I would like to thank all the authors, who have contributed to this special issue and shared their pedagogical experiences of teaching computational thinking and programming.
In this study, effectiveness of a computer science course at the secondary school level is investigated through a holistic approach addressing the dimensions of instructional content design, development, implementation and evaluation framed according to ADDIE instructional design model where evaluation part constituted the research process for the current study. The process has initiated when the computer science curriculum had major revisions in order to provide in-service teachers with necessary support and guidance. The study is carried through as a project, which lasted more than one year and both quantitative and qualitative measures were used through a sequential explanatory method approach. The intention was to investigate the whole process in detail in order to reveal the effectiveness of the process and the products. In this regard, not only teachers' perceptions but also students' developments in their perceptions of academic achievement and computational thinking, as well as correlations between the computational thinking sub-factors were investigated. The findings showed that the instructional materials and activities developed within the scope of the study, positively affected the computational thinking and academic achievement of students aged 10 and 12 years old. The teachers' weekly feedbacks regarding application structures and implementation processes were also supported the findings and revealed some more details that will be useful both for instructional designers and teachers.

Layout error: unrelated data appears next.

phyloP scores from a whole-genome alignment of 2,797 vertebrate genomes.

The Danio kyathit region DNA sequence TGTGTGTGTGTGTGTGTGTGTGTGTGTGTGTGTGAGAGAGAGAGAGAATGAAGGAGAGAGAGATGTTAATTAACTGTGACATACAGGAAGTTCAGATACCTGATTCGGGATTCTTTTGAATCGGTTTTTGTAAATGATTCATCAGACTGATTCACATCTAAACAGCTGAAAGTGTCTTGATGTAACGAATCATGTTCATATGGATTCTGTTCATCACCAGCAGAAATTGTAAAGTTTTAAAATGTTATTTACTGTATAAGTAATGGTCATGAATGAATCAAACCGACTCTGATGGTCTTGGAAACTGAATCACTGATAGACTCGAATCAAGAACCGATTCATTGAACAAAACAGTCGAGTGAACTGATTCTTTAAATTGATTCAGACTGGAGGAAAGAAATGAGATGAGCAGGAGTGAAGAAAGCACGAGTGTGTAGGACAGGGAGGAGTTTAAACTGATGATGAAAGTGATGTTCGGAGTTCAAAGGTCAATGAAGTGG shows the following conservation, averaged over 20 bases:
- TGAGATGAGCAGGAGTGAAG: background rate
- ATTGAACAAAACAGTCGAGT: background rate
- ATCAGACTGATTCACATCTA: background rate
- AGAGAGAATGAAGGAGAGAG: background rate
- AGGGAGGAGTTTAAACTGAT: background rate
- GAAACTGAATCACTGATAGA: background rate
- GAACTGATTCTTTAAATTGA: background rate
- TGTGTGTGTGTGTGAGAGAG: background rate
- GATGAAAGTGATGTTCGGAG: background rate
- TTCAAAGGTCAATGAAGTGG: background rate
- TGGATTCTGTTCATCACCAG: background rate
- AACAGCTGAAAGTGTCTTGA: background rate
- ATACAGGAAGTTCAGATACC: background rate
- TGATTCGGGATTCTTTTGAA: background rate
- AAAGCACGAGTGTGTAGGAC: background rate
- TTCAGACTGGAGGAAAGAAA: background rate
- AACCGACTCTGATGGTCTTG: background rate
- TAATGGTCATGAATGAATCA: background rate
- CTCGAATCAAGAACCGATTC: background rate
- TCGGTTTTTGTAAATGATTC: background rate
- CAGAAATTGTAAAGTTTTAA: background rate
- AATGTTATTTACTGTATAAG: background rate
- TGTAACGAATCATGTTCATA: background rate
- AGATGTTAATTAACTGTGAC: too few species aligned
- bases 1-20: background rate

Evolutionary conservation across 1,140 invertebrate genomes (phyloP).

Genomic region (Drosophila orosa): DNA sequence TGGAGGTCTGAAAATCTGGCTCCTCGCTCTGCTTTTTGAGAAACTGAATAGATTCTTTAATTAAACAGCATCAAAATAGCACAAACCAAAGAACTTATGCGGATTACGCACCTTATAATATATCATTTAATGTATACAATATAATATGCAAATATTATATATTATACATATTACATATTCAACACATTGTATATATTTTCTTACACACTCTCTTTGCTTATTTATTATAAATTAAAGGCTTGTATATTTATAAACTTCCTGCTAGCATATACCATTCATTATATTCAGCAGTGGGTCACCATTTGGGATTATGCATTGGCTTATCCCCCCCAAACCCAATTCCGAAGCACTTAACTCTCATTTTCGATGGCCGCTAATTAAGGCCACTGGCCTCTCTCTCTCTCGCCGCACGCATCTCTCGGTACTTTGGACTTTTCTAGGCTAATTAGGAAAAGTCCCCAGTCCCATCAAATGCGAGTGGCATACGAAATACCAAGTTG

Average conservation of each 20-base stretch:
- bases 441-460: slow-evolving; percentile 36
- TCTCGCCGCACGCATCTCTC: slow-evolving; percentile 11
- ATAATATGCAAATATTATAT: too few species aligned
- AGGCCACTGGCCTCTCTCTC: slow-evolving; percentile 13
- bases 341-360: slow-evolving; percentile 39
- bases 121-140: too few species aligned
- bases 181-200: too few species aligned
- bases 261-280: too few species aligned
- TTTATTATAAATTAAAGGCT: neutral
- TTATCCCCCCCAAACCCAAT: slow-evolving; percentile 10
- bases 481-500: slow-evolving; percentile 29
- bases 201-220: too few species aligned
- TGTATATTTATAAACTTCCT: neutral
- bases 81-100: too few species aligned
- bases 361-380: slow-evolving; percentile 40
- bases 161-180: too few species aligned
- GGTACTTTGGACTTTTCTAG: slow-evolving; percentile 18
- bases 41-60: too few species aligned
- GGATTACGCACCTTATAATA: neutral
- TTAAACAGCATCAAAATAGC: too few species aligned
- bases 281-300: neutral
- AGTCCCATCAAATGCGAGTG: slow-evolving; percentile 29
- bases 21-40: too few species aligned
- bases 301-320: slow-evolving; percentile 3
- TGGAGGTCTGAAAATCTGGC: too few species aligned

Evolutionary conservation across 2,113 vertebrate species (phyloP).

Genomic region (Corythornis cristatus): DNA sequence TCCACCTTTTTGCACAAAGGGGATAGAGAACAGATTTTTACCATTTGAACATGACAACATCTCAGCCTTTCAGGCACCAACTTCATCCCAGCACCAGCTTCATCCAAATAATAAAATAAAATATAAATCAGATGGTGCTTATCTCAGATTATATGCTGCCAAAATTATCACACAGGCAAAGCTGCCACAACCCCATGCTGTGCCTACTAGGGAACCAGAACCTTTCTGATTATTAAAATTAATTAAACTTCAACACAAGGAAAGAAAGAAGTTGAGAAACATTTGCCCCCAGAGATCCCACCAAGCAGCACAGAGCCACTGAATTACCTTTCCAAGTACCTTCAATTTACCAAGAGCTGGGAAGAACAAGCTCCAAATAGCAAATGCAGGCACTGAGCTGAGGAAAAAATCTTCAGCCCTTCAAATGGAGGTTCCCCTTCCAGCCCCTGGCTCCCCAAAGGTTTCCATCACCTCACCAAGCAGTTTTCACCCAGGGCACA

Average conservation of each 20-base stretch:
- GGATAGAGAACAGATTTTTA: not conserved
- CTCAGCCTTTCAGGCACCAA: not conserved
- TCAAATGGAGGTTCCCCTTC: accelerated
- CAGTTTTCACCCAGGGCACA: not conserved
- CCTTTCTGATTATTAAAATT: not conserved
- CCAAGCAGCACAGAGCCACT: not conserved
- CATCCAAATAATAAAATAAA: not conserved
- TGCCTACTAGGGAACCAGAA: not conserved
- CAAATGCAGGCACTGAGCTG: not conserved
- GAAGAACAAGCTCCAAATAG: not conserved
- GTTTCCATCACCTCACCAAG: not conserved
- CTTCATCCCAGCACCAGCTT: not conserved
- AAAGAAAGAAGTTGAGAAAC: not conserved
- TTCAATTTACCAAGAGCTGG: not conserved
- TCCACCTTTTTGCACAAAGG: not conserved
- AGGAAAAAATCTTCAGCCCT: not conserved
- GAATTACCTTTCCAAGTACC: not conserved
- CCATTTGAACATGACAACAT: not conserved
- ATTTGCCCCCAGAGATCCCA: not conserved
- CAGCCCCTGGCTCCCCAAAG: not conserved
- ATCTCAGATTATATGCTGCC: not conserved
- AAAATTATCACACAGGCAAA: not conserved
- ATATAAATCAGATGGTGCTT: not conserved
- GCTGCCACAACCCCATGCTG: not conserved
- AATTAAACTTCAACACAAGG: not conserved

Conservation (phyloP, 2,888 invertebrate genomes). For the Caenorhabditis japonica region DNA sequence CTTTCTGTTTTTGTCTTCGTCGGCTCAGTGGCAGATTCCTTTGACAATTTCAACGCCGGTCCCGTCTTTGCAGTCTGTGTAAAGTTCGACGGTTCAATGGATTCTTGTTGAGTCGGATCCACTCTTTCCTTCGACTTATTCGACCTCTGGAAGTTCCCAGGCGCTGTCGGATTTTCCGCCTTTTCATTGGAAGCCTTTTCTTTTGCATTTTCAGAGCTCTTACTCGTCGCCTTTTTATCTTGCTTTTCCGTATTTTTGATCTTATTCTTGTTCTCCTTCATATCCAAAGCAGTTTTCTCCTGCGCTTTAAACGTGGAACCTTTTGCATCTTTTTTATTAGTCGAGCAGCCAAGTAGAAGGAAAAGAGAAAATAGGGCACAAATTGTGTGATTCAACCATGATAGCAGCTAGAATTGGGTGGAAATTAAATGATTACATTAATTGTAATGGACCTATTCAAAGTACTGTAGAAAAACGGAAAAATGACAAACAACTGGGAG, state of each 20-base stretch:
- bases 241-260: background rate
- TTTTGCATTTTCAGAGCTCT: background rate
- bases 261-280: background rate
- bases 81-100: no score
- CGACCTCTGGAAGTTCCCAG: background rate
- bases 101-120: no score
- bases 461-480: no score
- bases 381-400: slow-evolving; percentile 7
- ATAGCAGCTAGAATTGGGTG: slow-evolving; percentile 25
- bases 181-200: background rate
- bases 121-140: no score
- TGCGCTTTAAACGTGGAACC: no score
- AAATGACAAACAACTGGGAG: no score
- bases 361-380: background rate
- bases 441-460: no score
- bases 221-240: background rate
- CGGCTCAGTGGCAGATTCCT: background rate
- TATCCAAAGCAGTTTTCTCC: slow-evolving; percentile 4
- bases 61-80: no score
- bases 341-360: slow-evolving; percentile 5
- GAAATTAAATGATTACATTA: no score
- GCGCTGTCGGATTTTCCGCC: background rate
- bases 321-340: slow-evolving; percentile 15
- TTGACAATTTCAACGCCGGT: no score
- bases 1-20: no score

It is important today to prepare pre-service teachers to integrate social media tools into their lessons and to teach them how to use social media as a learning environment for educational context. Based on this, an undergraduate course was designed to fulfil this need. Hence, the purpose of this study is to investigate the behaviours and perceptions of 27 pre-service teachers enrolled to a 14-week social-media enriched blended course. Facebook was used to support an out-of-class teaching and learning process. During the course, students developed educational content and were informed on how to use social media as a learning environment in an educational context. After implementation, they were asked to respond to an open-ended questionnaire related to the 14-week course process and social media usage in lessons. According to the findings, pre-service teachers stated that the use of social media tools, in addition to face-to-face learning, can enhance the dissemination of announcements, communication between students and instructor, the sharing of instructional activities, discussions, and the use and creation of multimedia tools and applications 24x7, by extending the limits of normal class hours. Most also stated that they would use Facebook for material and announcement sharing once they were in-service teachers. In addition to Facebook, they emphasised that they would also use Prezi, Glogster, MindMeister and Edmodo for their lessons and that they had learnt new concepts and social media tools during the course. They also suggested increasing the number of course hours and reducing course content per course session.
Computer programming is perceived as an important competence for the development of problem solving skills in addition to logical reasoning. Hence, its integration throughout all educational levels, as well as the early ages, is considered valuable and research studies are carried out to explore the phenomenon in more detail. In light of these facts, this study is an exploratory effort to investigate the effect of Scratch programming on 5th grade primary school students' problem solving skills. Moreover, the researchers wondered what 5th grade primary school students think about programming. This study was carried out in an explanatory sequential mixed methods design with the participation of 49 primary school students. According to the quantitative results, programming in Scratch platform did not cause any significant differences in the problem solving skills of the primary school students. There is only a non-significant increase in the mean of the factor of "self- confidence in their problem solving ability". When the thoughts of the primary students were considered, it can be clearly stated that all the students liked programming and wanted to improve their programming. Finally, most of the students found the Scratch platform easy to use.